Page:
Eight personnel have become the first of many members of the ship’s company to join the ship and will now work alongside the Aircraft Carrier Alliance as the new carrier begins to take shape.
They will learn about the ship and technological advances and feed this in to developing the ship’s organisation, routines and procedures so that she is ready to sail and operate as soon as the yard has finished building her.
Due to be handed over to the Ministry of Defence in 2016, HMS Queen Elizabeth will be huge at 280 metres in length, and will be capable of embarking 40 aircraft - double the current capability of an aircraft carrier.
Led by Captain Simon Petitt, the Royal Navy team will be the first sailors to join an HMS Queen Elizabeth since a Dreadnought Class battleship of the same name, launched in 1913, was decommissioned in 1948.
Captain Petitt said:
I am privileged to be charged with bringing the Royal Navy’s future flagship to life. HMS Queen Elizabeth will be at the heart of the Royal Navy for the next 40 to 50 years and will ensure that we can protect the UK’s interests wherever in the world successive governments wish to send her.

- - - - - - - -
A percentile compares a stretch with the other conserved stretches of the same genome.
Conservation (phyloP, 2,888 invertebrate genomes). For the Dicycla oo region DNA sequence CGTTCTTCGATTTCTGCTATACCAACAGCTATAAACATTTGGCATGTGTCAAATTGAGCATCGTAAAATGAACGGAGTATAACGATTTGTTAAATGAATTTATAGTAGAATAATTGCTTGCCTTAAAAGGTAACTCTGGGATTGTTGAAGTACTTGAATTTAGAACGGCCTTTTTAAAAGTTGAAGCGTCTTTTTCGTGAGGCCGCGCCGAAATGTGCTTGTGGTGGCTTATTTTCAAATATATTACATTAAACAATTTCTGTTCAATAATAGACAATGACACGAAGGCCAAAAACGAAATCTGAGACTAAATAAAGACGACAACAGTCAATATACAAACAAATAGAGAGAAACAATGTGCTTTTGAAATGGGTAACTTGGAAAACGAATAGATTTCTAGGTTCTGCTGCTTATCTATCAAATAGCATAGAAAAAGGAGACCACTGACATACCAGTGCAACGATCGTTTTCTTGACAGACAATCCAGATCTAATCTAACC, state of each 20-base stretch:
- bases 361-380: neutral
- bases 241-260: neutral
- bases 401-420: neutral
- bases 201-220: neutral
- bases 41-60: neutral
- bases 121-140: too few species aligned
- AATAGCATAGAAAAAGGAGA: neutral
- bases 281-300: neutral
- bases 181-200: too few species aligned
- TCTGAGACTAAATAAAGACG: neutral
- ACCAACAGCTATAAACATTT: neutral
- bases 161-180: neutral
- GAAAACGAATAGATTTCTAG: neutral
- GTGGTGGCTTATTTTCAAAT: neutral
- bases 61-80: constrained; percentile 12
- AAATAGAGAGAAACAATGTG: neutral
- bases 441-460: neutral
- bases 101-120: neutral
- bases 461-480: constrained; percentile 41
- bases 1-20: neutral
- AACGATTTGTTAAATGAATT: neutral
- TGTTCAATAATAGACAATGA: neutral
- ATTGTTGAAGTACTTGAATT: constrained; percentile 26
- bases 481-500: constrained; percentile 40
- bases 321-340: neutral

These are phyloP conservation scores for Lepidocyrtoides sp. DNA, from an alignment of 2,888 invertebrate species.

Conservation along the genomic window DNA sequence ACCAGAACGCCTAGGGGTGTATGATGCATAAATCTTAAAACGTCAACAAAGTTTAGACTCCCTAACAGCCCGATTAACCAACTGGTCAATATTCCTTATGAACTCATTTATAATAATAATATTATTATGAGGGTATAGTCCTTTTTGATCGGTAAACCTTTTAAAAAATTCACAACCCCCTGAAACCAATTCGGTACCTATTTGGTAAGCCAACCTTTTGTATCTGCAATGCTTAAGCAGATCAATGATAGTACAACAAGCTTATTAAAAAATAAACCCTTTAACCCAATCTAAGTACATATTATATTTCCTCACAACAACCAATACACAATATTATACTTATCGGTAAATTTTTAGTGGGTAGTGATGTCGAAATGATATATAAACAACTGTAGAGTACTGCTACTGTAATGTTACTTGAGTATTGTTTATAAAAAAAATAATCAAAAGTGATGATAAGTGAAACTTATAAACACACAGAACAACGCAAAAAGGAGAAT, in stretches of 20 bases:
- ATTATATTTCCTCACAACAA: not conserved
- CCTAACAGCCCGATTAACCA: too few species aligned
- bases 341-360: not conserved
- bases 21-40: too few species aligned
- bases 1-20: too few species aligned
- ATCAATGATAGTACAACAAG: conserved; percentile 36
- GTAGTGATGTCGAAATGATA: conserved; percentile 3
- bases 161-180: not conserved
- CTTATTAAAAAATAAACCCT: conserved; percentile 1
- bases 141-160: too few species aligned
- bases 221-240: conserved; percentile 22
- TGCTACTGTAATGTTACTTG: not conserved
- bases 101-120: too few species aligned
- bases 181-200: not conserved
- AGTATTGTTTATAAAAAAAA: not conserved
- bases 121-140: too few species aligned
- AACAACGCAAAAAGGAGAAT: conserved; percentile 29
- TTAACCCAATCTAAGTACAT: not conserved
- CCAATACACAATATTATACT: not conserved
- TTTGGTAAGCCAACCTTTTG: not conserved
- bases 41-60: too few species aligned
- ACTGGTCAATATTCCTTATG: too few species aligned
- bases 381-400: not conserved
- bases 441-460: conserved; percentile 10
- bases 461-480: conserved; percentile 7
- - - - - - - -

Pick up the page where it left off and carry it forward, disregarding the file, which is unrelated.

I am proud to be in charge of the small but rapidly growing team and I know that every one of my crew is also proud to be breathing life into this wonderful ship.
Leading Writer Claire Butler said:
Becoming the first member of the Royal Navy to wear this cap tally is a fantastic honour. When she is fully operational HMS Queen Elizabeth will be home to as many as 1,600 men and women.
My main task will be to help set up the routines and procedures that will help the rest of the crew to do their jobs. We are all well-trained and as a team will make sure this warship becomes operational and safeguards the world’s oceans.
HMS Queen Elizabeth and HMS Prince of Wales are being constructed at shipyards across the UK and assembled at Babcock’s dockyard in Rosyth, Fife.
A massive project, the carriers measure 56 metres from keel to masthead, approximately equivalent to the height of the Niagara Falls, and, at 65,000 tonnes, they weigh three times as much as HMS Illustrious.
The First Sea Lord, Admiral Sir Mark Stanhope, said:
Every warship is brought to life by its people and this, the arrival of the first member of HMS Queen Elizabeth’s ship’s company, marks a milestone in bringing this ship into operational service.
The new aircraft carriers are being delivered by the Aircraft Carrier Alliance, a unique partnering relationship between BAE Systems, Thales UK, Babcock and the Ministry of Defence.
Ian Booth, Aircraft Carrier Alliance Programme Director, said:
The fact that the Aircraft Carrier Alliance has been joined by Royal Navy crew shows just how much this programme has developed. Thanks to the hard work of thousands of people all over the UK, HMS Queen Elizabeth is now really taking shape.